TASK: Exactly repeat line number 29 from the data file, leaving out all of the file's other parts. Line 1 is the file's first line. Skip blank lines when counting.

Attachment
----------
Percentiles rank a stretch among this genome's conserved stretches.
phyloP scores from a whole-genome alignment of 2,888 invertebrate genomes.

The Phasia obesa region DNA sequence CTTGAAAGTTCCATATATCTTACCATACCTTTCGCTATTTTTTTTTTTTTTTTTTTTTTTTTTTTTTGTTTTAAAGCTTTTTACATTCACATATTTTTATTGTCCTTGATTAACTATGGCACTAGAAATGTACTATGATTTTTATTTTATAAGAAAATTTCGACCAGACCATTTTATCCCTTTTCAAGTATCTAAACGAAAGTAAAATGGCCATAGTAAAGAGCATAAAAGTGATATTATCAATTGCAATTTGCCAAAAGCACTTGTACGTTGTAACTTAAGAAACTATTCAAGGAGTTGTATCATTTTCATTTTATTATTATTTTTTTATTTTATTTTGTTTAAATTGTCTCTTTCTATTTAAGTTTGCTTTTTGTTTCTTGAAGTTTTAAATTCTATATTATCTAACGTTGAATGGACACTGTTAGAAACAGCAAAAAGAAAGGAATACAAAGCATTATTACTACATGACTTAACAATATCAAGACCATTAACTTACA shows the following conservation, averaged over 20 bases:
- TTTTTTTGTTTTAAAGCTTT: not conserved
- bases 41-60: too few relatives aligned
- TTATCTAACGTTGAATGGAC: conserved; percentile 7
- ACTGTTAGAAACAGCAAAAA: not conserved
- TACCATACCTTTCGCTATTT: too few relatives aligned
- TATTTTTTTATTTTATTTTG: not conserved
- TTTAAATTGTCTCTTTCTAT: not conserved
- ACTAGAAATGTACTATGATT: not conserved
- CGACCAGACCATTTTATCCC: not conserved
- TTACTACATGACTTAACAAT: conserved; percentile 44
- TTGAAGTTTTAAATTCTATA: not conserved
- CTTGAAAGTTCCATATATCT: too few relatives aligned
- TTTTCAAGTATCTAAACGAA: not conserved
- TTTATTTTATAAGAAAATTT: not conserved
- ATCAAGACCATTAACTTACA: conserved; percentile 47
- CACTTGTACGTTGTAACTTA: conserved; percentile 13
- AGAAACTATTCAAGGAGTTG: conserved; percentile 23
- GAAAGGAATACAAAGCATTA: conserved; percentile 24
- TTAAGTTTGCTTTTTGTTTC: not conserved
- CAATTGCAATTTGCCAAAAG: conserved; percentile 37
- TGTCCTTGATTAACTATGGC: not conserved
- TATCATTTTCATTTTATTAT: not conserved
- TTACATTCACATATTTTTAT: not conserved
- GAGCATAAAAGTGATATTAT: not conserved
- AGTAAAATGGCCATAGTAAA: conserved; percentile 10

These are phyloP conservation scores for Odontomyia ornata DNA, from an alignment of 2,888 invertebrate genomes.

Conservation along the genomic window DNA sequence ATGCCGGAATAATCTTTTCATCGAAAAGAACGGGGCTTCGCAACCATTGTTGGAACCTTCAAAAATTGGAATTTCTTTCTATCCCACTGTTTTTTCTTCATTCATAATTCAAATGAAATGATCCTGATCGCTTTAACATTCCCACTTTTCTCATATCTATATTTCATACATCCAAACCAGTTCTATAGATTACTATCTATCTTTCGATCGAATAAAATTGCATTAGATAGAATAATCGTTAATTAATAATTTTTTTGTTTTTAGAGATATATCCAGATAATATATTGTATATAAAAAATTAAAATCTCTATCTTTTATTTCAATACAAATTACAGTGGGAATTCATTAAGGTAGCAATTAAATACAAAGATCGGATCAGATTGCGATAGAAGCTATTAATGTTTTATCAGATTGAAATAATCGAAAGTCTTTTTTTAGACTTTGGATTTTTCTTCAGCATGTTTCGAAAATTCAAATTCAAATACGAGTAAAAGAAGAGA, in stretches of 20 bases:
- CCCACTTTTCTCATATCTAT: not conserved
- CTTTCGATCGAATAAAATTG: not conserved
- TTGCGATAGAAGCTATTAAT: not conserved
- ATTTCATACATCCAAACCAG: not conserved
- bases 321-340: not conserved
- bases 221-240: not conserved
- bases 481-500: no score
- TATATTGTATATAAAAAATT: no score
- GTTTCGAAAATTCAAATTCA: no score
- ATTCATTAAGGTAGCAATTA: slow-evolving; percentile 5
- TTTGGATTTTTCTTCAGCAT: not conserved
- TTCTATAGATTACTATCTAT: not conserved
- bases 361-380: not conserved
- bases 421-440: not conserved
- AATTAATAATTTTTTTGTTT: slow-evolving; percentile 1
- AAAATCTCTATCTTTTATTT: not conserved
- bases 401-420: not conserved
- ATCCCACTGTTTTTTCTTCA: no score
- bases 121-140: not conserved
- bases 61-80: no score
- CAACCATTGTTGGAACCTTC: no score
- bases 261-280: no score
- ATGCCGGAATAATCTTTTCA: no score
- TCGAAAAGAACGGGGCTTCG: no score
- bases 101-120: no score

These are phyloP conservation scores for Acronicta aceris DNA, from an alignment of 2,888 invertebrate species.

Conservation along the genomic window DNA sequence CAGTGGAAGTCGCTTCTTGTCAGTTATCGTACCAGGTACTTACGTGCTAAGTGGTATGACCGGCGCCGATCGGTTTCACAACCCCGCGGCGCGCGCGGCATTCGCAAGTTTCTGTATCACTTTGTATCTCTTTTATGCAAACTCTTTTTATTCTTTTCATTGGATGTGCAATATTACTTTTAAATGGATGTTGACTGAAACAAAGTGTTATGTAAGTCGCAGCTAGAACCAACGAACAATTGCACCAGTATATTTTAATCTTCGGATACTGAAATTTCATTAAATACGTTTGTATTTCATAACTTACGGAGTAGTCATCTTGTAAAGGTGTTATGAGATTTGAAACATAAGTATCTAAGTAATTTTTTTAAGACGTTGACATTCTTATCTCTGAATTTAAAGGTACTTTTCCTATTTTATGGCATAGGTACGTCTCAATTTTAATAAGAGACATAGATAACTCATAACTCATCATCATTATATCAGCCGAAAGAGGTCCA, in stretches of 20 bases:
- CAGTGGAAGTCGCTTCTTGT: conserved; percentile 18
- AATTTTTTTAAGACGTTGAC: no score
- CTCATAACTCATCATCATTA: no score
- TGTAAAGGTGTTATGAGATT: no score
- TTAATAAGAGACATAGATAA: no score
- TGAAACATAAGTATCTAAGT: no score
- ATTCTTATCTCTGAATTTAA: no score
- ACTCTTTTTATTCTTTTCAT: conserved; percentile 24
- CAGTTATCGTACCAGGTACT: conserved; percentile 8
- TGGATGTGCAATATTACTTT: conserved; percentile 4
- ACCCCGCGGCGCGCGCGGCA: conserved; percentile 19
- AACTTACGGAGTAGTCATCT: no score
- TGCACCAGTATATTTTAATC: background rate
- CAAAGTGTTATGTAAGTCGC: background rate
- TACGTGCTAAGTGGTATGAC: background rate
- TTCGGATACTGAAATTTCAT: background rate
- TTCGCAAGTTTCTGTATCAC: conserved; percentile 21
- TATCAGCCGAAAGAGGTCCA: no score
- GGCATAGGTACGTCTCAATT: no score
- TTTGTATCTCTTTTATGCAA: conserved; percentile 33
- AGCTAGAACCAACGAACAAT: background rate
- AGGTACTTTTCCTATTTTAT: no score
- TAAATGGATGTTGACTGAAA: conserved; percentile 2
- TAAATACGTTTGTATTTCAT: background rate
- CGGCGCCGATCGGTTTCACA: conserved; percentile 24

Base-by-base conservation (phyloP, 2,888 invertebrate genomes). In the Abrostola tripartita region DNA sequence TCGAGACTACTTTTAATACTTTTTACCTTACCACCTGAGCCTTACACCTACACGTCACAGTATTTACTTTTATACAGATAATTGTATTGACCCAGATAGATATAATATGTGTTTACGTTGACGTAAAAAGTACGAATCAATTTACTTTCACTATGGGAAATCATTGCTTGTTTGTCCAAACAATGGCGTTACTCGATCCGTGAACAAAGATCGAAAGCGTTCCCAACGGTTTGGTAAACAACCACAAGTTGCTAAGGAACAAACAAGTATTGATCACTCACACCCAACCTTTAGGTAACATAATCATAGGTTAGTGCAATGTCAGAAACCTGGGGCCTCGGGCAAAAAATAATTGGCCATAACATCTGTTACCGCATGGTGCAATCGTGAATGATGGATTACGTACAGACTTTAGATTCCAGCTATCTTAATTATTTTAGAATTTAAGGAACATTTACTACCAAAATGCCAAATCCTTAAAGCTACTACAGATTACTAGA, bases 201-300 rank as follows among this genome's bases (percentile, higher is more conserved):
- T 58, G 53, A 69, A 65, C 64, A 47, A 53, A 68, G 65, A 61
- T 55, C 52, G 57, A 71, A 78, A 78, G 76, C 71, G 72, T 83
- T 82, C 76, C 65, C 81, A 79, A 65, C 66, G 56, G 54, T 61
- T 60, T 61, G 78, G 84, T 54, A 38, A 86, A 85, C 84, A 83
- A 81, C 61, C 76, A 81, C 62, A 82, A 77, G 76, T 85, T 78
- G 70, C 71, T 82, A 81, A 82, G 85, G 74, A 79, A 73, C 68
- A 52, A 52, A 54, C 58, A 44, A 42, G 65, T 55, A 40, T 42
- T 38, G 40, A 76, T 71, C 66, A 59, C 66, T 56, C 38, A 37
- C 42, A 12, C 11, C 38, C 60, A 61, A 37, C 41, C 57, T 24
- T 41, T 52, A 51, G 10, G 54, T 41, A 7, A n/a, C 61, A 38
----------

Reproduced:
These are phyloP conservation scores for Odontomyia ornata DNA, from an alignment of 2,888 invertebrate genomes.